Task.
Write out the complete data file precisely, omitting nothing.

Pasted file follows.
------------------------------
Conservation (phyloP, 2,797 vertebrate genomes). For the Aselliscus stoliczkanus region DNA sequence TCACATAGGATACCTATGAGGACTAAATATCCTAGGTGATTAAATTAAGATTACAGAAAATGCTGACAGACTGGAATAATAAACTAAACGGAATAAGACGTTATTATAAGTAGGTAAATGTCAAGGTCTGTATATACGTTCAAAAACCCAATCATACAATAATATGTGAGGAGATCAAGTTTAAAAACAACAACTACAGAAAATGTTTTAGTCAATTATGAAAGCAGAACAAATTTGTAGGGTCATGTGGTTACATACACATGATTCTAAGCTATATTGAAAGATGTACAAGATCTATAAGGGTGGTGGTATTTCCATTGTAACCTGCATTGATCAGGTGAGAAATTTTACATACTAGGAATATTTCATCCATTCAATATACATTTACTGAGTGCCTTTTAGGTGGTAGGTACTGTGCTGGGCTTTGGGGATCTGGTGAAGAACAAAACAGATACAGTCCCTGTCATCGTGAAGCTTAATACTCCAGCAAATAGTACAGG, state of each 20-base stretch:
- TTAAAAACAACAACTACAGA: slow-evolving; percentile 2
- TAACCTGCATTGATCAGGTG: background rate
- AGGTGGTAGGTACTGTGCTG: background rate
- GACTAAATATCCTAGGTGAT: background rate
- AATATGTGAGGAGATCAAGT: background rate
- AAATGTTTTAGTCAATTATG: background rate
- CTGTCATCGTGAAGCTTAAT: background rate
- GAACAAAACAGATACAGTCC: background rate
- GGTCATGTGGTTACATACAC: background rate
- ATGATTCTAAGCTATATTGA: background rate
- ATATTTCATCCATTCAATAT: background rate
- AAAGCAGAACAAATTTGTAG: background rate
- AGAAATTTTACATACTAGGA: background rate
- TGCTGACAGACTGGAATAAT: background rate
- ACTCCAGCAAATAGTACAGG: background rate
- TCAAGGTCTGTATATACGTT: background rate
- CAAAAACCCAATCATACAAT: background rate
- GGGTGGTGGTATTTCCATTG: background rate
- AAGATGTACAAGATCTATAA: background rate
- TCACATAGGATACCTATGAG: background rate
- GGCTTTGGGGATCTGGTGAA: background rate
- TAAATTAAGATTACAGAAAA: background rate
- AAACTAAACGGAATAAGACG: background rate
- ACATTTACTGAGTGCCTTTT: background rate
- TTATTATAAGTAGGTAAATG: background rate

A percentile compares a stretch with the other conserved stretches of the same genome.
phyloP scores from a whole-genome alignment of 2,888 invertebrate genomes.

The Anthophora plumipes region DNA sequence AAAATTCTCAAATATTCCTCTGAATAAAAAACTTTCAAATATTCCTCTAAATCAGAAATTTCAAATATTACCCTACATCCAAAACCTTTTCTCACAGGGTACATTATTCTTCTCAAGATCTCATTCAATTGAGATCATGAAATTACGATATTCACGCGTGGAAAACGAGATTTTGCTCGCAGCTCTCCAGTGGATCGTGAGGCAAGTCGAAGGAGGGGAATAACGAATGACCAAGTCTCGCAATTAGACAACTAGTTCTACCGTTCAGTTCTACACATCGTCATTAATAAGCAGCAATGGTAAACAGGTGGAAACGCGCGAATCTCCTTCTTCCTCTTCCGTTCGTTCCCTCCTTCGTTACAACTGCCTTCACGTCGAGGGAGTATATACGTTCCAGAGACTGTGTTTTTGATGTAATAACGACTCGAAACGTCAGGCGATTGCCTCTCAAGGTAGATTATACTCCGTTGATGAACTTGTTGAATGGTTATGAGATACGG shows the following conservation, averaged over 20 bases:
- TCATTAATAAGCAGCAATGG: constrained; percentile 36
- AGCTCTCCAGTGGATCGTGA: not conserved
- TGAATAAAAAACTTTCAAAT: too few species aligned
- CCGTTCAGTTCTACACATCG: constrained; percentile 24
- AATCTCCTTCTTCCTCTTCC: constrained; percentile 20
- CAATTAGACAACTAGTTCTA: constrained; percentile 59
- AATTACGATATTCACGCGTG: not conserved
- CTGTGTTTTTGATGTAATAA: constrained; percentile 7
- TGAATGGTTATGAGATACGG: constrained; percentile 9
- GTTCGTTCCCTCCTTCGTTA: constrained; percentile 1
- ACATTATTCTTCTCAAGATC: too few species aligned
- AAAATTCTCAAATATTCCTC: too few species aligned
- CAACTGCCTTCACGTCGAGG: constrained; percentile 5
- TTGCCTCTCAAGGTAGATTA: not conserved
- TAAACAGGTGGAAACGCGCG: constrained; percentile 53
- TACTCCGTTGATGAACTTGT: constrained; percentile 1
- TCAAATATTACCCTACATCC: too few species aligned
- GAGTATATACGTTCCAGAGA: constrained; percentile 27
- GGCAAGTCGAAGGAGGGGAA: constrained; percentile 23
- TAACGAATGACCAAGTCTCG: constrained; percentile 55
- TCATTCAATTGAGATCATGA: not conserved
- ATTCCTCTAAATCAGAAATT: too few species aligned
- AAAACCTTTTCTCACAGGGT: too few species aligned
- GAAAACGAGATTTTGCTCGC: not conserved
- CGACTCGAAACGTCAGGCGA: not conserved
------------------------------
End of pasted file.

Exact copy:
Conservation (phyloP, 2,797 vertebrate genomes). For the Aselliscus stoliczkanus region DNA sequence TCACATAGGATACCTATGAGGACTAAATATCCTAGGTGATTAAATTAAGATTACAGAAAATGCTGACAGACTGGAATAATAAACTAAACGGAATAAGACGTTATTATAAGTAGGTAAATGTCAAGGTCTGTATATACGTTCAAAAACCCAATCATACAATAATATGTGAGGAGATCAAGTTTAAAAACAACAACTACAGAAAATGTTTTAGTCAATTATGAAAGCAGAACAAATTTGTAGGGTCATGTGGTTACATACACATGATTCTAAGCTATATTGAAAGATGTACAAGATCTATAAGGGTGGTGGTATTTCCATTGTAACCTGCATTGATCAGGTGAGAAATTTTACATACTAGGAATATTTCATCCATTCAATATACATTTACTGAGTGCCTTTTAGGTGGTAGGTACTGTGCTGGGCTTTGGGGATCTGGTGAAGAACAAAACAGATACAGTCCCTGTCATCGTGAAGCTTAATACTCCAGCAAATAGTACAGG, state of each 20-base stretch:
- TTAAAAACAACAACTACAGA: slow-evolving; percentile 2
- TAACCTGCATTGATCAGGTG: background rate
- AGGTGGTAGGTACTGTGCTG: background rate
- GACTAAATATCCTAGGTGAT: background rate
- AATATGTGAGGAGATCAAGT: background rate
- AAATGTTTTAGTCAATTATG: background rate
- CTGTCATCGTGAAGCTTAAT: background rate
- GAACAAAACAGATACAGTCC: background rate
- GGTCATGTGGTTACATACAC: background rate
- ATGATTCTAAGCTATATTGA: background rate
- ATATTTCATCCATTCAATAT: background rate
- AAAGCAGAACAAATTTGTAG: background rate
- AGAAATTTTACATACTAGGA: background rate
- TGCTGACAGACTGGAATAAT: background rate
- ACTCCAGCAAATAGTACAGG: background rate
- TCAAGGTCTGTATATACGTT: background rate
- CAAAAACCCAATCATACAAT: background rate
- GGGTGGTGGTATTTCCATTG: background rate
- AAGATGTACAAGATCTATAA: background rate
- TCACATAGGATACCTATGAG: background rate
- GGCTTTGGGGATCTGGTGAA: background rate
- TAAATTAAGATTACAGAAAA: background rate
- AAACTAAACGGAATAAGACG: background rate
- ACATTTACTGAGTGCCTTTT: background rate
- TTATTATAAGTAGGTAAATG: background rate

A percentile compares a stretch with the other conserved stretches of the same genome.
phyloP scores from a whole-genome alignment of 2,888 invertebrate genomes.

The Anthophora plumipes region DNA sequence AAAATTCTCAAATATTCCTCTGAATAAAAAACTTTCAAATATTCCTCTAAATCAGAAATTTCAAATATTACCCTACATCCAAAACCTTTTCTCACAGGGTACATTATTCTTCTCAAGATCTCATTCAATTGAGATCATGAAATTACGATATTCACGCGTGGAAAACGAGATTTTGCTCGCAGCTCTCCAGTGGATCGTGAGGCAAGTCGAAGGAGGGGAATAACGAATGACCAAGTCTCGCAATTAGACAACTAGTTCTACCGTTCAGTTCTACACATCGTCATTAATAAGCAGCAATGGTAAACAGGTGGAAACGCGCGAATCTCCTTCTTCCTCTTCCGTTCGTTCCCTCCTTCGTTACAACTGCCTTCACGTCGAGGGAGTATATACGTTCCAGAGACTGTGTTTTTGATGTAATAACGACTCGAAACGTCAGGCGATTGCCTCTCAAGGTAGATTATACTCCGTTGATGAACTTGTTGAATGGTTATGAGATACGG shows the following conservation, averaged over 20 bases:
- TCATTAATAAGCAGCAATGG: constrained; percentile 36
- AGCTCTCCAGTGGATCGTGA: not conserved
- TGAATAAAAAACTTTCAAAT: too few species aligned
- CCGTTCAGTTCTACACATCG: constrained; percentile 24
- AATCTCCTTCTTCCTCTTCC: constrained; percentile 20
- CAATTAGACAACTAGTTCTA: constrained; percentile 59
- AATTACGATATTCACGCGTG: not conserved
- CTGTGTTTTTGATGTAATAA: constrained; percentile 7
- TGAATGGTTATGAGATACGG: constrained; percentile 9
- GTTCGTTCCCTCCTTCGTTA: constrained; percentile 1
- ACATTATTCTTCTCAAGATC: too few species aligned
- AAAATTCTCAAATATTCCTC: too few species aligned
- CAACTGCCTTCACGTCGAGG: constrained; percentile 5
- TTGCCTCTCAAGGTAGATTA: not conserved
- TAAACAGGTGGAAACGCGCG: constrained; percentile 53
- TACTCCGTTGATGAACTTGT: constrained; percentile 1
- TCAAATATTACCCTACATCC: too few species aligned
- GAGTATATACGTTCCAGAGA: constrained; percentile 27
- GGCAAGTCGAAGGAGGGGAA: constrained; percentile 23
- TAACGAATGACCAAGTCTCG: constrained; percentile 55
- TCATTCAATTGAGATCATGA: not conserved
- ATTCCTCTAAATCAGAAATT: too few species aligned
- AAAACCTTTTCTCACAGGGT: too few species aligned
- GAAAACGAGATTTTGCTCGC: not conserved
- CGACTCGAAACGTCAGGCGA: not conserved